I’ve been reading a collection of King Arthur stories called The Pendragon Chronicles.
Perhaps no mythology has been as pervasive to the western world than the Arthurian mythos, in no small part thanks to Thomas Malory’s Le Morte d’Arthur and T.H. White’s The Once and Future King. However what isn’t as well realized is that Arthur’s tales are a melange of stories drawn from a wide array of people over several centuries, a body of work that continues to expand today. The Pendragon Chronicles gives readers a chance to read some of the less-common stories, from both modern and historical sources, as well as a glimpse at the history surrounding them.
One particularly useful resource is the Dramatis Personae section, which provides not only a description of the characters but also some of the myriad spellings of their names. For example, Arthur’s foster-brother Kay is known for his, “bad humor and sour temperament,” but in earlier stories he was a more heroic knight. He has also been known as Kai, Cai, Cei, and Quex. Everyone knows of Sir Lancelot, but Sir Dinadan, known for his humor and quick wit, appears in far fewer tales. Another less well known is Sir Palomides, a Saracen and Knight of the Round Table.
It’s worth noting that Sir Palomides is a person-of-color, one of Arthur’s greatest knights, and first appeared in the stories in the 13th century. Huzzah for diversity!
There isn’t a story in the book that I haven’t enjoyed, though I do like the older stories more than the modern ones. Contemporary writing conventions humanize the characters, delving into their psyche and exploring their motivations. Normally I’m fine with that, but when it comes to the Arthurian stories I want the old style where the characters are larger-than-life archetypes and superheroes of the medieval world.
My favorite story by far has been the first tale in the book, Chief Dragon of the Island. Written by Joy Chant in 1983 it’s an adaptation of the history of Arthur from Geoffrey of Monmouth’s 12th century History of the Kings of Britain. This makes it simultaneously one of the newest and oldest tales in the book.
It’s also one of the most unconventional takes on Arthur that I have read, more mythic than the standard versions. In this tale Igerna (Igraine) is the wife of Duke Gorlis who has imprisoned her in a remote castle with a guard of women warriors. He fears a prophecy saying her son would kill him.
In another change from what we are familiar with, Uther Pendragon is not a man, he is something else. Something ancient and godlike, probably of the Tuatha de Danann. Uther uses his own magic to impersonate Gorlis and deceive Igerna, making her pregnant with Arthur. He also uses his powers to hide her pregnancy so that Gorlis cannot slay her until after Arthur is born. Thus Arthur is portrayed as a demi-god, making this tale a fusion of Christian and Pagan beliefs.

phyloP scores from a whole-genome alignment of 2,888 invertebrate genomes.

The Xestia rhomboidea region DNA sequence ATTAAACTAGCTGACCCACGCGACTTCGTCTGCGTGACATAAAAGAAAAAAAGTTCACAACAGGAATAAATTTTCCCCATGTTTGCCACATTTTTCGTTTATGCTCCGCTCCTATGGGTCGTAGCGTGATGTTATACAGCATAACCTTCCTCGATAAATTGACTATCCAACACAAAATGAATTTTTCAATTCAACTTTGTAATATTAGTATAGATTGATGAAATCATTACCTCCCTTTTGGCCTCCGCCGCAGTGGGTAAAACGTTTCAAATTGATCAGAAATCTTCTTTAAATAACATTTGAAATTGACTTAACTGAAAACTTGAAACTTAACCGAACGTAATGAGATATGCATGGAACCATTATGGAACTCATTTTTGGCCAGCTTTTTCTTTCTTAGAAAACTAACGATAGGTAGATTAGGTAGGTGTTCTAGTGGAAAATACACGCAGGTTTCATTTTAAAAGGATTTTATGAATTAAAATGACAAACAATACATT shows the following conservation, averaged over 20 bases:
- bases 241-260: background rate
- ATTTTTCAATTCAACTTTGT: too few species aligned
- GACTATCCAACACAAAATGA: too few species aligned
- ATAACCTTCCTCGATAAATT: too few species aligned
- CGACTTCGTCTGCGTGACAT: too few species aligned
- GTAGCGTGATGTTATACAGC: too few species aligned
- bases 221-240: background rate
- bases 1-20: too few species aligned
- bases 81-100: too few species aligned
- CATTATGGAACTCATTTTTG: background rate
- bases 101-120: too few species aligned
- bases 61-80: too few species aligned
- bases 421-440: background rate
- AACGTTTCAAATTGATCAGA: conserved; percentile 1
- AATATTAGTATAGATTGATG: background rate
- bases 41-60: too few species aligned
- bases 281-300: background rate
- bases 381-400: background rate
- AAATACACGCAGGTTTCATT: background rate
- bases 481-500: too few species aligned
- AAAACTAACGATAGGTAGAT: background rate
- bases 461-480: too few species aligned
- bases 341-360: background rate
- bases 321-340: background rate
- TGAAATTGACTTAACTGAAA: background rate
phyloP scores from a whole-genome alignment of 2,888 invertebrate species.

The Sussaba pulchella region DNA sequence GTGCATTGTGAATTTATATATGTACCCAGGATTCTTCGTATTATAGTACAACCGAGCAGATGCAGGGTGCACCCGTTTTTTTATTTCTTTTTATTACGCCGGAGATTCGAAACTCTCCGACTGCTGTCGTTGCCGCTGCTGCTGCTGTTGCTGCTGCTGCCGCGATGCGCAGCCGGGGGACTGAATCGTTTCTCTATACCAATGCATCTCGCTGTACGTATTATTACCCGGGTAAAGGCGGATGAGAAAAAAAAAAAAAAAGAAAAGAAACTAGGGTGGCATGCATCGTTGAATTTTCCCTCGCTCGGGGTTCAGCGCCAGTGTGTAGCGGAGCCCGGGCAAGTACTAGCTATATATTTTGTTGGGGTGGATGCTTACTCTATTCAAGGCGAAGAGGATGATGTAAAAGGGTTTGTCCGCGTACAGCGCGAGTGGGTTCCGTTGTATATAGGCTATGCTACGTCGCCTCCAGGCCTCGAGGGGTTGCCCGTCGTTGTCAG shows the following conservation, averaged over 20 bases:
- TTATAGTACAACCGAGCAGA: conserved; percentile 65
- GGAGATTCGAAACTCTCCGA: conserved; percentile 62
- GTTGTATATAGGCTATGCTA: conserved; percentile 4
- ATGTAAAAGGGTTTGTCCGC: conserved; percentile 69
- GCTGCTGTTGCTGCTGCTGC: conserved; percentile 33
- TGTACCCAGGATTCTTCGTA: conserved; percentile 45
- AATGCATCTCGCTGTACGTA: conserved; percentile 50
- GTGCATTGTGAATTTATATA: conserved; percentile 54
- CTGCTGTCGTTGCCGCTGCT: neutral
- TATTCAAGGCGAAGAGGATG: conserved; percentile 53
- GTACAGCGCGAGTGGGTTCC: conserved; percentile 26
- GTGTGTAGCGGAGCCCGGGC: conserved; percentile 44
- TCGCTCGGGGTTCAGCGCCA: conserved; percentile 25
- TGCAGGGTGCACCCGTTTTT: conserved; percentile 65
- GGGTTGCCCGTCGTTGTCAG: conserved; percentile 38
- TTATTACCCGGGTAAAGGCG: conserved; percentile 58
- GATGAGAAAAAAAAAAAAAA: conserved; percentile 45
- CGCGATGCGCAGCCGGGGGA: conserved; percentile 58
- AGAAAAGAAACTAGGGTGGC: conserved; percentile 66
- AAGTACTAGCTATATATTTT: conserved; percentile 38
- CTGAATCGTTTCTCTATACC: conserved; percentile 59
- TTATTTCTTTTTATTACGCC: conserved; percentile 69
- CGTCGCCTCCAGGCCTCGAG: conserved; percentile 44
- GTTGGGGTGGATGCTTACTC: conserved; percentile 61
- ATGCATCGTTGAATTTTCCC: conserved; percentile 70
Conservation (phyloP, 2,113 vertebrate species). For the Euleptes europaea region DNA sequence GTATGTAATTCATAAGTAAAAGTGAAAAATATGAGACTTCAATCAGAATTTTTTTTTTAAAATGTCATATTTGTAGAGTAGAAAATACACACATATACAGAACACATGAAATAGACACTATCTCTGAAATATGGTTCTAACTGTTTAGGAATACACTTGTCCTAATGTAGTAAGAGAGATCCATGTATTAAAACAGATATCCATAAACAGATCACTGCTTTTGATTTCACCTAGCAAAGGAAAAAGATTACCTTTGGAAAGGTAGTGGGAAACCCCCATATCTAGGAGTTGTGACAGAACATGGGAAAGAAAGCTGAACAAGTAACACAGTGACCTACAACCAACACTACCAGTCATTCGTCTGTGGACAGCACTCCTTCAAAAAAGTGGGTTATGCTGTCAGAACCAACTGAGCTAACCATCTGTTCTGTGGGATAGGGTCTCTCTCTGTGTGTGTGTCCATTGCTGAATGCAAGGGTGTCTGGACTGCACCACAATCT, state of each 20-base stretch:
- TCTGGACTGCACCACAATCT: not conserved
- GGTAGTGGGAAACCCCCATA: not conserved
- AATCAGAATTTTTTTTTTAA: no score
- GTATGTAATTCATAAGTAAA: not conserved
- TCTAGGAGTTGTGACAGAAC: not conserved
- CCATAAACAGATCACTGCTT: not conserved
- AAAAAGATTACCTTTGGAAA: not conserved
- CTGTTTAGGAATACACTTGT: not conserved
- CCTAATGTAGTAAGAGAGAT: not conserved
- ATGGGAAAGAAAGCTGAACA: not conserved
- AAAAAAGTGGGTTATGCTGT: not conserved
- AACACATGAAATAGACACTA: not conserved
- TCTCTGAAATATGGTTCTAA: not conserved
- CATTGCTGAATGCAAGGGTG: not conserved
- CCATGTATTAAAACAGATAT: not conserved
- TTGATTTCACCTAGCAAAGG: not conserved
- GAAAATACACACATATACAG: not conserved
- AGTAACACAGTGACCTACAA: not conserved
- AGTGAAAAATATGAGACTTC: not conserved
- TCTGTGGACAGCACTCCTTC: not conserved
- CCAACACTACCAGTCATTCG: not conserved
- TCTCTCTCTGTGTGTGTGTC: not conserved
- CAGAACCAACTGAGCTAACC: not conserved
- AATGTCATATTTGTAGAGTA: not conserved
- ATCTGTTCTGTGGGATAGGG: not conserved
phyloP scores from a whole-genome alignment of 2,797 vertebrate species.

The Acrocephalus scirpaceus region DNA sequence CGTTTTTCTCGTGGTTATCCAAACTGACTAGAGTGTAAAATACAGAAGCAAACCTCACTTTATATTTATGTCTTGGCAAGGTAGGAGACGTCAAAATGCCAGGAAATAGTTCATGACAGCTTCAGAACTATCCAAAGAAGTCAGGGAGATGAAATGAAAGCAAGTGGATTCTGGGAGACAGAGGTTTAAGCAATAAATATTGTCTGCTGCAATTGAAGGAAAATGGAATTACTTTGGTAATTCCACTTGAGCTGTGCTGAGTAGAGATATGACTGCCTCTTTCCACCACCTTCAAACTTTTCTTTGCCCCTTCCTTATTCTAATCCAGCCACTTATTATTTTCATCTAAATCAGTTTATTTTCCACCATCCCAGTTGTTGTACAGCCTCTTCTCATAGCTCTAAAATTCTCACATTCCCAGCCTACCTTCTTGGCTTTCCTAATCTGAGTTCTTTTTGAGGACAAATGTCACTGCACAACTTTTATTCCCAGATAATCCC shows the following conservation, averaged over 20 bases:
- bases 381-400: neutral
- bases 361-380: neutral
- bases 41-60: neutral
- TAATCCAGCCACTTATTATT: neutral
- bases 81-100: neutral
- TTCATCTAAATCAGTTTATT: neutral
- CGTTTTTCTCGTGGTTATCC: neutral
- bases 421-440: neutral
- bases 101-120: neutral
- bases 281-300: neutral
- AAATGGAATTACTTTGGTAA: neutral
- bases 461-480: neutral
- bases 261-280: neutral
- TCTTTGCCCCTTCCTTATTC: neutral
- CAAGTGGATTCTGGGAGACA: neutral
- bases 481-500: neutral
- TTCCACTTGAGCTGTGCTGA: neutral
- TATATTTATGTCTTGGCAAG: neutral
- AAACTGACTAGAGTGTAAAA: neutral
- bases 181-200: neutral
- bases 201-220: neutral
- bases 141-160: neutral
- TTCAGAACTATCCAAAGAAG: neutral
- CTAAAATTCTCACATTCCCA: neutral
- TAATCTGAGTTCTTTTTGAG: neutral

Further evidence of his divine nature is shown in this passage describing how the prophecy was fulfilled:
“The fire where the afterbirth had been cast had burned down, and out of the eggs broke a worm. The worm ate the shell of the egg and the ashes and embers of the fire, and it grew to the size of a lizard, then of a cat, then of a hound, then of a horse; then it spread its wings and rose into the air. The dragon sped down to the beach, and found Gorlas coming up from it. It swooped over him and enveloped him in its fiery poisonous breath, so that he smothered and scorched in it, and so died.”
-The Pendragon Chronicles, pg. 13
Slain by a dragon born of your child’s afterbirth. That’s harsh.
In later years the young Arthur is taken by Merdyn (Merlin) to a magical island. There he meets and falls in love with Morgen, also daughter of Uther and Igerna, and the two become lovers. Arthur does not know they are siblings but indications are that Morgen does. Like her father Morgen has a different view of sexuality that the Christian Arthur.
Arthur proceeds to the hall where he is armed with his father’s sword Caledvolc (Excalibur), “That sword would draw blood from the wind, it would divide the thought from the word.” Uther also provides Arthur with a cloak of invisibility, as well as a horse and hound of unparalleled size and skill.
It is only upon leaving that Arthur learns that Uther is his father and Morgen his sister. He rejects Morgen, considering their love a deep sin. Morgen does not understand his beliefs and curses Arthur for his rejection, saying he will know no peace with women until he returns to her arms.
There are other major differences between Chief Dragon of the Island and the Arthurian tales we know so well, such as Guinevere being the daughter of a giant. In many ways it’s a far more primal and certainly more pagan legend, while at the same time it keeps the chivalric qualities we associate with later Arthurian stories.
There are many stories in The Pendragon Chronicles that make it worth tracking down, but Chief Dragon of the Island alone makes it worth the effort.